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A Comprehensive Guide to Positional and Keyword Arguments in Python

Updated: at 04:12 AM

Arguments allow you to pass data to functions and methods in Python. There are two types of arguments in Python - positional arguments and keyword arguments. Understanding how to use them correctly is an important skill for any Python developer.

This comprehensive guide will explain positional and keyword arguments in detail, including when and how to use each type. You’ll learn about:

Table of Contents

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Defining Positional and Keyword Arguments

A positional argument is an argument that is identified by its position in the function call. For example:

def func(a, b, c):
    print(a, b, c)

func(1, 2, 3)

Here 1 gets assigned to a, 2 gets assigned to b, and 3 gets assigned to c. The order matters.

A keyword argument is an argument that is identified by a variable name or keyword when we call the function. For example:

def func(a, b, c):
    print(a, b, c)

func(c=3, b=2, a=1)

Now 1 gets assigned to a, 2 to b, and 3 to c by matching the keyword. The order doesn’t matter here.

So in summary:

When to Use Positional vs Keyword Arguments

Use positional arguments when:

Use keyword arguments when:

Here is an example illustrating when keyword arguments help improve readability:

def greet(greeting, name):
    print(f"{greeting}, {name}!")

greet("Hello", "John")

# Less readable
greet("John", "Hello")

# More readable with keywords
greet(name="John", greeting="Hello")

So in summary, use positional for mandatory ordered arguments, and keywords when you want more flexibility.

Unpacking Argument Lists

You can unpack sequences like lists and tuples into positional arguments using the * operator. For example:

def add(a, b):
    return a + b

my_list = [1, 2]
add(*my_list) # Equivalent to add(1, 2)

And you can unpack dictionaries into keyword arguments using the ** operator:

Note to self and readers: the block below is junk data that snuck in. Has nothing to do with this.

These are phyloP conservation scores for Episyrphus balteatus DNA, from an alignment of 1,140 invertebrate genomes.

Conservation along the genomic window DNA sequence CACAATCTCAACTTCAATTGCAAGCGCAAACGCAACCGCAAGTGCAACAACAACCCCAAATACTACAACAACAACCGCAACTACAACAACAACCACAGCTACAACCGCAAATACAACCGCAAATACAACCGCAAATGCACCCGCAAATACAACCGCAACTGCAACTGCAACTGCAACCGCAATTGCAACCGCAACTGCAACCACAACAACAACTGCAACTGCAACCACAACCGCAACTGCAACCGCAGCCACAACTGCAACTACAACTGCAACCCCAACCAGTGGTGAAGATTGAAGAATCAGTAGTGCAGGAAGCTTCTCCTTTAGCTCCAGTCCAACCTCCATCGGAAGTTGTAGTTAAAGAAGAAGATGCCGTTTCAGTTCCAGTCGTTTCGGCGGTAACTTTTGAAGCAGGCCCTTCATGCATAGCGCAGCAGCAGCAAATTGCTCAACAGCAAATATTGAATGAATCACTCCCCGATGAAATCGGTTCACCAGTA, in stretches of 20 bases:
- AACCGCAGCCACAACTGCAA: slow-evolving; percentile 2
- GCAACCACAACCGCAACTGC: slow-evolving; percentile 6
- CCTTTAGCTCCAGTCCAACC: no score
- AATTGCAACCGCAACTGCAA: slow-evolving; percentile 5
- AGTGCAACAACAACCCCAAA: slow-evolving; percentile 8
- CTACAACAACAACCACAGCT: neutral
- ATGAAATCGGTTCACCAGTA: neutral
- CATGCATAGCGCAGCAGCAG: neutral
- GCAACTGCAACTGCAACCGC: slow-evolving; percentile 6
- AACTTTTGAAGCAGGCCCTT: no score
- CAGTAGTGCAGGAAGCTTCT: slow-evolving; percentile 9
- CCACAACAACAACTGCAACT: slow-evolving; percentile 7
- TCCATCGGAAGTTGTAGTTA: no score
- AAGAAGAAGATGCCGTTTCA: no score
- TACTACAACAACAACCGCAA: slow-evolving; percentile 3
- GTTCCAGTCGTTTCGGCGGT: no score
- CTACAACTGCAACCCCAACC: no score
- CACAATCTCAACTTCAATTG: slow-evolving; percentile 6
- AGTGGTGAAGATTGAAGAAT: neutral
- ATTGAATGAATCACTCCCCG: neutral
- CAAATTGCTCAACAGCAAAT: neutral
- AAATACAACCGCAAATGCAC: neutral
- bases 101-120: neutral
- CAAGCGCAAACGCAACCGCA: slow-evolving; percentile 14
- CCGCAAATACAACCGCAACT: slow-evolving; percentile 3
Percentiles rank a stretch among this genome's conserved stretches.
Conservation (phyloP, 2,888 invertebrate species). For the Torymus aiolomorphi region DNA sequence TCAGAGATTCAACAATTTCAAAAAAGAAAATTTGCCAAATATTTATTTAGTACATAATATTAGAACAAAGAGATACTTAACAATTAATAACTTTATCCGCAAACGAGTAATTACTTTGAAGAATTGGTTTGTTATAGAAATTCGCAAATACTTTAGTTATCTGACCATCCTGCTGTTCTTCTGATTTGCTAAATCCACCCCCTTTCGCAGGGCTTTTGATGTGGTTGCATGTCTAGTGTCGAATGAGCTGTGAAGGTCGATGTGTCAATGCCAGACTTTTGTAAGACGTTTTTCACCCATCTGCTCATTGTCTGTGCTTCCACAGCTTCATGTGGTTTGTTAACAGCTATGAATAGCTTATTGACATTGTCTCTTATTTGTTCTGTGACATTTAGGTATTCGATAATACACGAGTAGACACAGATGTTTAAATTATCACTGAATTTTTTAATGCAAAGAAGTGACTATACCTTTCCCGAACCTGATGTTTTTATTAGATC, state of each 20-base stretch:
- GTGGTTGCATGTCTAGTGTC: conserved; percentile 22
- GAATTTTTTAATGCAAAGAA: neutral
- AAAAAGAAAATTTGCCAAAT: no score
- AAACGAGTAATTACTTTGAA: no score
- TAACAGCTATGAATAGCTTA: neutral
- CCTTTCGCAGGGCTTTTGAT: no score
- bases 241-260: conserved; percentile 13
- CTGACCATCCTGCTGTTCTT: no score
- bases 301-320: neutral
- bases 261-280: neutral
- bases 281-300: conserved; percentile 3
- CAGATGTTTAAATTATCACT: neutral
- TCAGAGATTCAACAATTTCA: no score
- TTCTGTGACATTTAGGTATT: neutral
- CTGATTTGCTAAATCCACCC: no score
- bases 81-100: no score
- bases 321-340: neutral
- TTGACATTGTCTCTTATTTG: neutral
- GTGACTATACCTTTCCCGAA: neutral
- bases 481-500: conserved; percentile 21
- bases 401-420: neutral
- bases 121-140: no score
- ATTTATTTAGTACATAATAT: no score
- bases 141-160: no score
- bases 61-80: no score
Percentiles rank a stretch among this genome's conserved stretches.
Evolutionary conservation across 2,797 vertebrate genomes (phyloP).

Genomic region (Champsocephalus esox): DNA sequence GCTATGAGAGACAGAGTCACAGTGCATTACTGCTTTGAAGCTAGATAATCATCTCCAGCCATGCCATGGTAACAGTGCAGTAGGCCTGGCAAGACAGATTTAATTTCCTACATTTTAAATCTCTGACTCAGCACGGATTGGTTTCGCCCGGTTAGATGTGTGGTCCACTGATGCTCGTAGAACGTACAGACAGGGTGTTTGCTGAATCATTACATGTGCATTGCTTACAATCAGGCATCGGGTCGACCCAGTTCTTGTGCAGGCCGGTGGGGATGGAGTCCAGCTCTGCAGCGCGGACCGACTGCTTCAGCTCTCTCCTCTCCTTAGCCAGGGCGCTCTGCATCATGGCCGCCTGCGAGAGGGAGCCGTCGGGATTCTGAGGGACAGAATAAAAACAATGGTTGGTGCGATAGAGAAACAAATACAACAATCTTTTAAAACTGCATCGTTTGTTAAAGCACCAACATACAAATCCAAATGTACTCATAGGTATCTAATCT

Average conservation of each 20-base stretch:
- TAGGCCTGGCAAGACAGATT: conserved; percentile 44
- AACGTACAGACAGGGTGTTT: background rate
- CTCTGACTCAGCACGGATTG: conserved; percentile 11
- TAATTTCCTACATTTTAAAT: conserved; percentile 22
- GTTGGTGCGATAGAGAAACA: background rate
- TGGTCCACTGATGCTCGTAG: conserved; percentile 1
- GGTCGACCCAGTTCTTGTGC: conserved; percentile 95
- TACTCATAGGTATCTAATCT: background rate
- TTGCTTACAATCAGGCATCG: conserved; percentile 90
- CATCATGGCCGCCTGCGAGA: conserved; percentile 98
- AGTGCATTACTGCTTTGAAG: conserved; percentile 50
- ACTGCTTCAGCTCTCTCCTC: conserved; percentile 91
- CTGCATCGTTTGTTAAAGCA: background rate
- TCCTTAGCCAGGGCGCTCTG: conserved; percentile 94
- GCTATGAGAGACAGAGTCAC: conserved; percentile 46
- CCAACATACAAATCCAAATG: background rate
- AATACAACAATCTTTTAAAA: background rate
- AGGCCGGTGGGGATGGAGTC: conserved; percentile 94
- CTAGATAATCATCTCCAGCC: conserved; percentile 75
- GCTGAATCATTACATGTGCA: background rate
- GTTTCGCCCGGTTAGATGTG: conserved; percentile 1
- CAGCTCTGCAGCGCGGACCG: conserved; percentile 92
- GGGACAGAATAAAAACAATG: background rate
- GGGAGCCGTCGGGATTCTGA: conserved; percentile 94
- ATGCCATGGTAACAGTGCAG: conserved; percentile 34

def func(a, b, c):
    print(a, b, c)

my_dict = {'a': 1, 'b': 2, 'c': 3}
func(**my_dict) # Equivalent to func(a=1, b=2, c=3)

So unpacking lets you flexibly call functions without changing the arguments to match the parameters.

Default Argument Values

You can specify default values for positional and keyword arguments in a function definition:

def func(a, b=2, c=3):
    print(a, b, c)

func(1) # 1 2 3
func(1, 4) # 1 4 3
func(1, c=5) # 1 2 5

The default value gets used if no argument value is passed during the function call. This makes arguments optional and allows omitting them.

Default values get evaluated at function definition time, not call time. So this can be problematic for mutable objects:

# Danger - mutable default value
def add_list(value, my_list=[]):
    return my_list

add_list(1) # [1]
add_list(2) # [1, 2], my_list mutated!

So use immutable objects like None as default values if you want to avoid this:

def add_list(value, my_list=None):
    if my_list is None:
       my_list = []
    return my_list

Variable Length Positional Arguments

You can specify functions that accept an arbitrary number of positional arguments using the *args syntax:

def func(*args):
    for a in args:

func(1, 2, 3) # Prints 1, 2, 3

The *args parameter collects extra arguments into a tuple. This provides flexibility to call the function with any number of positional arguments.

Within the function, you can iterate over the args tuple, or access args elements by index.

Here is an example of a averaging function using *args:

def average(*args):
    return sum(args) / len(args)

average(1, 2) # 1.5
average(1, 3, 4) # 2.67

Keyword-Only Arguments

To force keywords for some arguments, place them after the * parameter:

def func(a, b, *, c, d):
    print(a, b, c, d)

func(1, 2, c=3, d=4) # Works
func(1, 2, 3, 4) # Error - c and d are keyword-only

Now c and d can only be passed by keyword, not position.

Keyword-only arguments are useful to:

For example, Flask uses keyword-only to prevent API changes:

@app.route('/path', methods=['GET', 'POST'])
def view_func():

Common Errors and Best Practices

Here are some common errors to avoid and best practices to follow for arguments in Python:



Do not:

Following PEP 8 style and best practices will help you write Python code that is easy to use, understand, and maintain. Mastering arguments in Python unlocks your ability to design flexible and extensible functions.


This guide covered key concepts about positional and keyword arguments in Python. To summarize:

Properly using arguments allows you to write reusable and robust functions. You now have a comprehensive understanding of working with arguments in Python. Happy coding!